12. This book starts with the sentence "The baby is dead" and so begins a sad, grubby, tragic tale of Louise. Louse is employed by a wealthy Parisian family to care for their to children Adam and Mila. At first, everything is wonderful; Louise makes the family complete, providing comfort for the mother, order and tidyness for the father, stimulation, learning and fun for the children. She joins them on holiday and everything is perfect. But as is the case with many nannies and au pairs, the glaring obviousness that they are NOT part of the family no matter the pretence, no matter how much the children lover her/him, no matter how much support and comfort she/he offers the family sneaks up on them and grinds away until desperation and abandonment occurs. The nanny has a ticking alarm hanging over head, she will be welcomed into the family as long as they need her and soon they won't...and such is the case, I think, with Louise. She yearns for family and to be loved and needed but deep down she knows it is all pretend. I found this book quite difficult to read, to read about a woman who goes from being adored to slowly be treated poorly, not by malicious means, but just by the natural realisation that this person, in your home, is not a family member but an employee is very difficult. We love out family unconditionally, we put up with foibles, but an employee...you can just tell them to stop. Still, it's a great book, and certainly tragic.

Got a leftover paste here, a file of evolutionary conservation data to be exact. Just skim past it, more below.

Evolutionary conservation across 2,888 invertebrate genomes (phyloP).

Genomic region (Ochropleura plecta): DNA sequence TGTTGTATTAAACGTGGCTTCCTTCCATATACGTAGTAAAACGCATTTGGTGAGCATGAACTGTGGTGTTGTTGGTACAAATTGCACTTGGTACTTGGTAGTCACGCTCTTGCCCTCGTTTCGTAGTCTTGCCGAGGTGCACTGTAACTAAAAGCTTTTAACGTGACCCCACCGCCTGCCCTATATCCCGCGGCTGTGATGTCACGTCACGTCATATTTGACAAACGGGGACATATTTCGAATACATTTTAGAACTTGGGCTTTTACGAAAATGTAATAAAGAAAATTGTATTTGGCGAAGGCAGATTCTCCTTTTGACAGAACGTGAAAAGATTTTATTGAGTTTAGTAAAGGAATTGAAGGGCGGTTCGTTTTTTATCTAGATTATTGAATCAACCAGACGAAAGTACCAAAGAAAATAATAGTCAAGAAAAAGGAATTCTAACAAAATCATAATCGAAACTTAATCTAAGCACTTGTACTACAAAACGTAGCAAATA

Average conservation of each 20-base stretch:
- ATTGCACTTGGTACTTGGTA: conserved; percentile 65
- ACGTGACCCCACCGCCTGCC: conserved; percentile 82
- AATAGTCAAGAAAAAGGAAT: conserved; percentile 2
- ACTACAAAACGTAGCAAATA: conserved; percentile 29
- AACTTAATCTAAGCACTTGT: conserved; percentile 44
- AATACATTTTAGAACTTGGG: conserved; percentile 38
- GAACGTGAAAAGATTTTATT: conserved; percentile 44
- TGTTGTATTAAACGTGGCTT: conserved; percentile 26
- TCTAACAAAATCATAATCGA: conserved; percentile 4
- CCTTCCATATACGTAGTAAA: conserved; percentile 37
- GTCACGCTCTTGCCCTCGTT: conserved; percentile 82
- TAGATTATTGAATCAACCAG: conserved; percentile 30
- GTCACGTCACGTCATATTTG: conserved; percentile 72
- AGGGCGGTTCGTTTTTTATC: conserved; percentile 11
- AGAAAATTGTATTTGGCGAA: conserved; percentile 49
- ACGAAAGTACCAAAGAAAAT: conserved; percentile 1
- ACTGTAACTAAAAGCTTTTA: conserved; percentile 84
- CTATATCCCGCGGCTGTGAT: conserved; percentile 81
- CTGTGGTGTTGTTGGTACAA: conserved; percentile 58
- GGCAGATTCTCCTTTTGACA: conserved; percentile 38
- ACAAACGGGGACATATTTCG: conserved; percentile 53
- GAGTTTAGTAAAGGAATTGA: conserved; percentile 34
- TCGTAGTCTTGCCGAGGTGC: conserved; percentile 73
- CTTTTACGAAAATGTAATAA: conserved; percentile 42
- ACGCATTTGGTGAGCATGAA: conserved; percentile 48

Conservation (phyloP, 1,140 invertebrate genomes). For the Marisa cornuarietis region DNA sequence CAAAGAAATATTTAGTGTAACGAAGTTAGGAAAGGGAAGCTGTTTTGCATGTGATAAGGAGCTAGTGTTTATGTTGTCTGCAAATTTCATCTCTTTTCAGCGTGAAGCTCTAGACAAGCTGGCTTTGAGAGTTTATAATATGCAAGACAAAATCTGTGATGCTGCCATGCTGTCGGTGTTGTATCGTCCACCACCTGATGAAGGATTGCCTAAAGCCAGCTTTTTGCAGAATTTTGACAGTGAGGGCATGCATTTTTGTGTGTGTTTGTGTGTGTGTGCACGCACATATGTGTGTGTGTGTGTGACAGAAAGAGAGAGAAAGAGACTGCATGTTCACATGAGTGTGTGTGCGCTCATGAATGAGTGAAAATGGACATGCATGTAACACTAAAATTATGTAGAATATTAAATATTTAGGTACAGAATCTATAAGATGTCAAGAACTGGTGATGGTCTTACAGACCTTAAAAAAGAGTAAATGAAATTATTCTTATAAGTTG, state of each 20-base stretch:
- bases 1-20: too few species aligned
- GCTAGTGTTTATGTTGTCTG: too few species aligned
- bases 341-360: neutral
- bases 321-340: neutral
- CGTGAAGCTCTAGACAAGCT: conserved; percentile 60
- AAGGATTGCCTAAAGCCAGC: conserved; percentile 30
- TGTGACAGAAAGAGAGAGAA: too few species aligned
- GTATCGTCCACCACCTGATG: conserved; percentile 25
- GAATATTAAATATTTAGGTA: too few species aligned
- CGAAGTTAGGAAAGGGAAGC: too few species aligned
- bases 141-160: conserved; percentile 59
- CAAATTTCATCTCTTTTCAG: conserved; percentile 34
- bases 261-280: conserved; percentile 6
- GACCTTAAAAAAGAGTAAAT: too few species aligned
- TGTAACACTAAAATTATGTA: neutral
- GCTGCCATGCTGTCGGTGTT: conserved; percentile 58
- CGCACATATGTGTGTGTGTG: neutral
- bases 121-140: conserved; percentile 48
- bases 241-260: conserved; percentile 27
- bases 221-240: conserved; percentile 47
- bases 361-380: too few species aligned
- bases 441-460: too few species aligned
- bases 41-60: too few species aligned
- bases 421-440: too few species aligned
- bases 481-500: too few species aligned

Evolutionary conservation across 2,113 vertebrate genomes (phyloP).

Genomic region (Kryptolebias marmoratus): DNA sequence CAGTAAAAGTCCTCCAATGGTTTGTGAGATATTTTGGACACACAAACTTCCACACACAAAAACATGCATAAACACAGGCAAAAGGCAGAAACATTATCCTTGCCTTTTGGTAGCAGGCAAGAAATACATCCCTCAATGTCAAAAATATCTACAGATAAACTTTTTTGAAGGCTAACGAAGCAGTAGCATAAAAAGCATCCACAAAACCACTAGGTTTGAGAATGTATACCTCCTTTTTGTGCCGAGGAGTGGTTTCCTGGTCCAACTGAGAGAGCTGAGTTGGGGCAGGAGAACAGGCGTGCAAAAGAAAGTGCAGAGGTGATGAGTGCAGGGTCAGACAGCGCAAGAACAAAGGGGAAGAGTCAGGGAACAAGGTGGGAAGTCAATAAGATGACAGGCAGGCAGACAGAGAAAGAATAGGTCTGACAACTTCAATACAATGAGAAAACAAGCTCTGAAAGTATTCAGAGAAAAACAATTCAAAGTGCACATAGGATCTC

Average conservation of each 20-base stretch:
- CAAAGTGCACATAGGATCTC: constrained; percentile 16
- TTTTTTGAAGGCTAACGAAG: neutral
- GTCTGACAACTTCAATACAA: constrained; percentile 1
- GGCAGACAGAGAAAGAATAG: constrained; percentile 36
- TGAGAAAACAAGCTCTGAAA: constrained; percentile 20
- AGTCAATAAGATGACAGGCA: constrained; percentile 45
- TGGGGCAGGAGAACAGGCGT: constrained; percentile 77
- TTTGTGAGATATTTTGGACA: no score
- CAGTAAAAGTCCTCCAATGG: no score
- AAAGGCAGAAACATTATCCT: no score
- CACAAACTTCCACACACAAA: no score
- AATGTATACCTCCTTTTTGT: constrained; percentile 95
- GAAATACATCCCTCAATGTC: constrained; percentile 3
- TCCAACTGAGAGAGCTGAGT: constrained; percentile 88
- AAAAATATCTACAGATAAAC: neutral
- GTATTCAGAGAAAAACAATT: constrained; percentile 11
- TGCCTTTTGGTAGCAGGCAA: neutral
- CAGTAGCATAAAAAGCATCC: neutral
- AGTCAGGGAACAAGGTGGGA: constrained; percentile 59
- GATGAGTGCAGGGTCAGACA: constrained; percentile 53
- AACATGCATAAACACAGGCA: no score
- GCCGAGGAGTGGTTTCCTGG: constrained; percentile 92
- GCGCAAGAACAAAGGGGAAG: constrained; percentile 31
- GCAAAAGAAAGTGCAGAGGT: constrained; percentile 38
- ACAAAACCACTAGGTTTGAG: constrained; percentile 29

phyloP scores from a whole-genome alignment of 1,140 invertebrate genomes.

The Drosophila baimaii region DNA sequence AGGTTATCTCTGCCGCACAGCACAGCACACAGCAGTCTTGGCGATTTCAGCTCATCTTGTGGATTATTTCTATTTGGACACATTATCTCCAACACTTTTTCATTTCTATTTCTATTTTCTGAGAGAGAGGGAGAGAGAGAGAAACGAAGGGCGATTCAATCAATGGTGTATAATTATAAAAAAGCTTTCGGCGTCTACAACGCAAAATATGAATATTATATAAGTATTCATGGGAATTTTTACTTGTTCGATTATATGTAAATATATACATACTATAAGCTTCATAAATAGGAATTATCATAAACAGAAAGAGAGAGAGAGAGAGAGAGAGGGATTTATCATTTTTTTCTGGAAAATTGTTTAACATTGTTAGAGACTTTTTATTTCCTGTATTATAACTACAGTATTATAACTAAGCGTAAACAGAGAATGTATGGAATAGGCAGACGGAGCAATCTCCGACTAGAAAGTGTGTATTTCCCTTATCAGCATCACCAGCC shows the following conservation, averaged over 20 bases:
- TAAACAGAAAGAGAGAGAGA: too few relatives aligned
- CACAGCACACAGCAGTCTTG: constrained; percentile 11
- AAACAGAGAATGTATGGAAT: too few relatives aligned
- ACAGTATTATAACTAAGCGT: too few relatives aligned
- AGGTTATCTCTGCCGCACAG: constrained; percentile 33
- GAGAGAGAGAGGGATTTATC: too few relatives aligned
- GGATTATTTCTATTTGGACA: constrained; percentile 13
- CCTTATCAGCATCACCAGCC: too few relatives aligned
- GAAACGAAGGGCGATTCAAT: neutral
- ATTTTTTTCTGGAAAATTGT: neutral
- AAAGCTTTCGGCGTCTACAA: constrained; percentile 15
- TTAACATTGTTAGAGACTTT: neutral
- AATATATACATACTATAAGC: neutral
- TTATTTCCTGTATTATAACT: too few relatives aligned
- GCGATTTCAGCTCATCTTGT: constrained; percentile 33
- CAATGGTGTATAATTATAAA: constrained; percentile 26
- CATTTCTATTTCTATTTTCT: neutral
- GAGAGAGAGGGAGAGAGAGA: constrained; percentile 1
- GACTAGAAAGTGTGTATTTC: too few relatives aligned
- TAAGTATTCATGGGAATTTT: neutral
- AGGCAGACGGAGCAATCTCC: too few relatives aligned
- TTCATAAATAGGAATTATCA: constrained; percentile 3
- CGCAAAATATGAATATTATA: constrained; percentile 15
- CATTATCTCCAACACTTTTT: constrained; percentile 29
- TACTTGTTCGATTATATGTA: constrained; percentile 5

13. This book (and author) came up on one of those '50 Thrillers You Must...' and I thought I would give it a go. I have read a couple of stalker genre books and they usually fail to completely satisfy; sometimes they are a little hokey, or try a little too hard to be creepy, but this book was a huge success. The mix of enigmatic, interesting, kooky, weird, loving, creepy and murderous in Je, the stalker, was excellent. I both feared him and was intrigued by him. Now, I am not saying there is anything positive or romantic about stalking or stalkers, but in fiction there has to be something that makes you want to keep reading and certainly I wanted to read more about Joe. Joe works in a bookshop and when Guinevere (is there a better name for a damsel-going-to-be-in-distress?) walks in and his world spins on its axis. He sets out to be a loving boyfriend for her. The chess moves that take place in order to make Joe's desires come true are fascinating as he oscillates between being there for Guinevere and being unavailable to her to strengthen her attraction to him. I thoroughly enjoyed this read, Kepnes is a very skillful writer and nothing in this book came off as incongruous or hokey. Looking forward to reading more of her work.
  14. This is the second in the Stillman Creek series by Rachel Caine - where a family are on the run after discovering that the father is a serial killer. These books are perfect for a holiday beach read or a cosy afternoon curled up in a blanket. They are never going to be great literature but the are cracking good reads that pound along at furious pace and are highly entertaining for a breathless read. Cant wait for the next one. ETA spoiler - Sorry, assumed that people interested in the second would have read the first!
  15. This was a really odd read. There are three timelines: 1990 where three young girls make a pact with a scary man who loves in the woods, 2000 where a young, new mother disappears leaving behind her baby daughter and confused partner and 2018 where a teenage girl adjusts to life with her mother back in her life. The thing that connects them all is the scary man who lives in the woods. I remember posting that I was reading this book and it was hailed as a supernatural thriller but I was finding it completely lacking in any supernatural tension. This didn't change. While I quite enjoyed the tales in each of the timelines, there just wasn't suspense or even interest to keep me engaged. I had to force myself to complete the book. Deeply unsatisfying.